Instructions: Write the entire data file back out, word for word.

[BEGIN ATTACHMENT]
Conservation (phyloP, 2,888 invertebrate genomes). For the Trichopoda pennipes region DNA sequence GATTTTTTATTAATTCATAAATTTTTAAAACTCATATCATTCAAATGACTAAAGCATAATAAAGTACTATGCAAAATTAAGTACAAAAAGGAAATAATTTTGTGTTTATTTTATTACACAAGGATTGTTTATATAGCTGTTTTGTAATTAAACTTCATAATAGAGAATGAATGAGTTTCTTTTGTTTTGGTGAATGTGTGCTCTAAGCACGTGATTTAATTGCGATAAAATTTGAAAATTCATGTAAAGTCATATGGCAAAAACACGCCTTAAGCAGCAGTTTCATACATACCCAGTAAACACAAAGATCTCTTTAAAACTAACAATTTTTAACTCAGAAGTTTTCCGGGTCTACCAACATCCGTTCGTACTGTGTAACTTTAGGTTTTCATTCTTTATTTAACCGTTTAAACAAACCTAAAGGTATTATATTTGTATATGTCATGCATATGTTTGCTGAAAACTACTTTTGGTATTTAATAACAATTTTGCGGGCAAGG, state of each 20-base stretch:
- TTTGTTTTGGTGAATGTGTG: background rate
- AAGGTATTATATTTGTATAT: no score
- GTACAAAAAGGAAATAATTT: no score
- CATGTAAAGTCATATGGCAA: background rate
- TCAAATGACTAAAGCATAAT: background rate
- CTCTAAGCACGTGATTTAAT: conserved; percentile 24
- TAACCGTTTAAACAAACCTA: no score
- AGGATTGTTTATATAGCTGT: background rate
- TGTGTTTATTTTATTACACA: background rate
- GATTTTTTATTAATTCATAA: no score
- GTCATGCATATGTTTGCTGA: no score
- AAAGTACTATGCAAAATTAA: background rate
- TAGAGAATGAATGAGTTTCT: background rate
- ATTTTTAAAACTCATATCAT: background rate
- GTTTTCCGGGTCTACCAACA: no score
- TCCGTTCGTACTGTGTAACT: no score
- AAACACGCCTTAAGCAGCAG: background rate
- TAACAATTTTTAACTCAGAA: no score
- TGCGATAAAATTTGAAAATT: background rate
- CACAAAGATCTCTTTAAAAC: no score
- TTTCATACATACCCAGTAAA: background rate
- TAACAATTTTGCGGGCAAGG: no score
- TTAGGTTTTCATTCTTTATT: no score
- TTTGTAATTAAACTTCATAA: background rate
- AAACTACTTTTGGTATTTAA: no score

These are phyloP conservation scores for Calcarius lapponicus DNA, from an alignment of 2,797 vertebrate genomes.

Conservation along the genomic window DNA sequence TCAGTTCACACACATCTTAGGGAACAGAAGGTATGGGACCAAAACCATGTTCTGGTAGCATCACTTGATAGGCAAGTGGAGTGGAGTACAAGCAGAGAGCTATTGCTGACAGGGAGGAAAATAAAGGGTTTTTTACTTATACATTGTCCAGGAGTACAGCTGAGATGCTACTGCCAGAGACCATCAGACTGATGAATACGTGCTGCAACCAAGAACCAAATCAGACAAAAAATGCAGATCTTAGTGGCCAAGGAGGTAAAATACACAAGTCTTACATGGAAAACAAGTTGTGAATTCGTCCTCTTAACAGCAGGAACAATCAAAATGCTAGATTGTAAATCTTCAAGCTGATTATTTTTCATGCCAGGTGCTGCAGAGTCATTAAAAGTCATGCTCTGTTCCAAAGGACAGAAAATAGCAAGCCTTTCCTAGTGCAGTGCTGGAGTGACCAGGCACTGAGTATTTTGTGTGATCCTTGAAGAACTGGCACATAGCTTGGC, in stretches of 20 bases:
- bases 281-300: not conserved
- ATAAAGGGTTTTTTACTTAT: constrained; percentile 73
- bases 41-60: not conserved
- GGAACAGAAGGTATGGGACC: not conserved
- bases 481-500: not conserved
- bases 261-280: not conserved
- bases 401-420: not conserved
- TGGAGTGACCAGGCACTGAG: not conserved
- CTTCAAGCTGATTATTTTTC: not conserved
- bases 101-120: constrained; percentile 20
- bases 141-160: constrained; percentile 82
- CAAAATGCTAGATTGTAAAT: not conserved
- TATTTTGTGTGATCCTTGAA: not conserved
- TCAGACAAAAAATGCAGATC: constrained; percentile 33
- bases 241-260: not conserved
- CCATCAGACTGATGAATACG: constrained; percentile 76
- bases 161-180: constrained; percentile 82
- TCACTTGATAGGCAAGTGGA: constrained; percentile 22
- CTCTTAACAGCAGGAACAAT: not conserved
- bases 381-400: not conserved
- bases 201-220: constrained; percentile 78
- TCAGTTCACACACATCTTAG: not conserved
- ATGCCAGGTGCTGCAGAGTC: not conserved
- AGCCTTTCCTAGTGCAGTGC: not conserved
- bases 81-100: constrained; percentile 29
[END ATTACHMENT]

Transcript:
Conservation (phyloP, 2,888 invertebrate genomes). For the Trichopoda pennipes region DNA sequence GATTTTTTATTAATTCATAAATTTTTAAAACTCATATCATTCAAATGACTAAAGCATAATAAAGTACTATGCAAAATTAAGTACAAAAAGGAAATAATTTTGTGTTTATTTTATTACACAAGGATTGTTTATATAGCTGTTTTGTAATTAAACTTCATAATAGAGAATGAATGAGTTTCTTTTGTTTTGGTGAATGTGTGCTCTAAGCACGTGATTTAATTGCGATAAAATTTGAAAATTCATGTAAAGTCATATGGCAAAAACACGCCTTAAGCAGCAGTTTCATACATACCCAGTAAACACAAAGATCTCTTTAAAACTAACAATTTTTAACTCAGAAGTTTTCCGGGTCTACCAACATCCGTTCGTACTGTGTAACTTTAGGTTTTCATTCTTTATTTAACCGTTTAAACAAACCTAAAGGTATTATATTTGTATATGTCATGCATATGTTTGCTGAAAACTACTTTTGGTATTTAATAACAATTTTGCGGGCAAGG, state of each 20-base stretch:
- TTTGTTTTGGTGAATGTGTG: background rate
- AAGGTATTATATTTGTATAT: no score
- GTACAAAAAGGAAATAATTT: no score
- CATGTAAAGTCATATGGCAA: background rate
- TCAAATGACTAAAGCATAAT: background rate
- CTCTAAGCACGTGATTTAAT: conserved; percentile 24
- TAACCGTTTAAACAAACCTA: no score
- AGGATTGTTTATATAGCTGT: background rate
- TGTGTTTATTTTATTACACA: background rate
- GATTTTTTATTAATTCATAA: no score
- GTCATGCATATGTTTGCTGA: no score
- AAAGTACTATGCAAAATTAA: background rate
- TAGAGAATGAATGAGTTTCT: background rate
- ATTTTTAAAACTCATATCAT: background rate
- GTTTTCCGGGTCTACCAACA: no score
- TCCGTTCGTACTGTGTAACT: no score
- AAACACGCCTTAAGCAGCAG: background rate
- TAACAATTTTTAACTCAGAA: no score
- TGCGATAAAATTTGAAAATT: background rate
- CACAAAGATCTCTTTAAAAC: no score
- TTTCATACATACCCAGTAAA: background rate
- TAACAATTTTGCGGGCAAGG: no score
- TTAGGTTTTCATTCTTTATT: no score
- TTTGTAATTAAACTTCATAA: background rate
- AAACTACTTTTGGTATTTAA: no score

These are phyloP conservation scores for Calcarius lapponicus DNA, from an alignment of 2,797 vertebrate genomes.

Conservation along the genomic window DNA sequence TCAGTTCACACACATCTTAGGGAACAGAAGGTATGGGACCAAAACCATGTTCTGGTAGCATCACTTGATAGGCAAGTGGAGTGGAGTACAAGCAGAGAGCTATTGCTGACAGGGAGGAAAATAAAGGGTTTTTTACTTATACATTGTCCAGGAGTACAGCTGAGATGCTACTGCCAGAGACCATCAGACTGATGAATACGTGCTGCAACCAAGAACCAAATCAGACAAAAAATGCAGATCTTAGTGGCCAAGGAGGTAAAATACACAAGTCTTACATGGAAAACAAGTTGTGAATTCGTCCTCTTAACAGCAGGAACAATCAAAATGCTAGATTGTAAATCTTCAAGCTGATTATTTTTCATGCCAGGTGCTGCAGAGTCATTAAAAGTCATGCTCTGTTCCAAAGGACAGAAAATAGCAAGCCTTTCCTAGTGCAGTGCTGGAGTGACCAGGCACTGAGTATTTTGTGTGATCCTTGAAGAACTGGCACATAGCTTGGC, in stretches of 20 bases:
- bases 281-300: not conserved
- ATAAAGGGTTTTTTACTTAT: constrained; percentile 73
- bases 41-60: not conserved
- GGAACAGAAGGTATGGGACC: not conserved
- bases 481-500: not conserved
- bases 261-280: not conserved
- bases 401-420: not conserved
- TGGAGTGACCAGGCACTGAG: not conserved
- CTTCAAGCTGATTATTTTTC: not conserved
- bases 101-120: constrained; percentile 20
- bases 141-160: constrained; percentile 82
- CAAAATGCTAGATTGTAAAT: not conserved
- TATTTTGTGTGATCCTTGAA: not conserved
- TCAGACAAAAAATGCAGATC: constrained; percentile 33
- bases 241-260: not conserved
- CCATCAGACTGATGAATACG: constrained; percentile 76
- bases 161-180: constrained; percentile 82
- TCACTTGATAGGCAAGTGGA: constrained; percentile 22
- CTCTTAACAGCAGGAACAAT: not conserved
- bases 381-400: not conserved
- bases 201-220: constrained; percentile 78
- TCAGTTCACACACATCTTAG: not conserved
- ATGCCAGGTGCTGCAGAGTC: not conserved
- AGCCTTTCCTAGTGCAGTGC: not conserved
- bases 81-100: constrained; percentile 29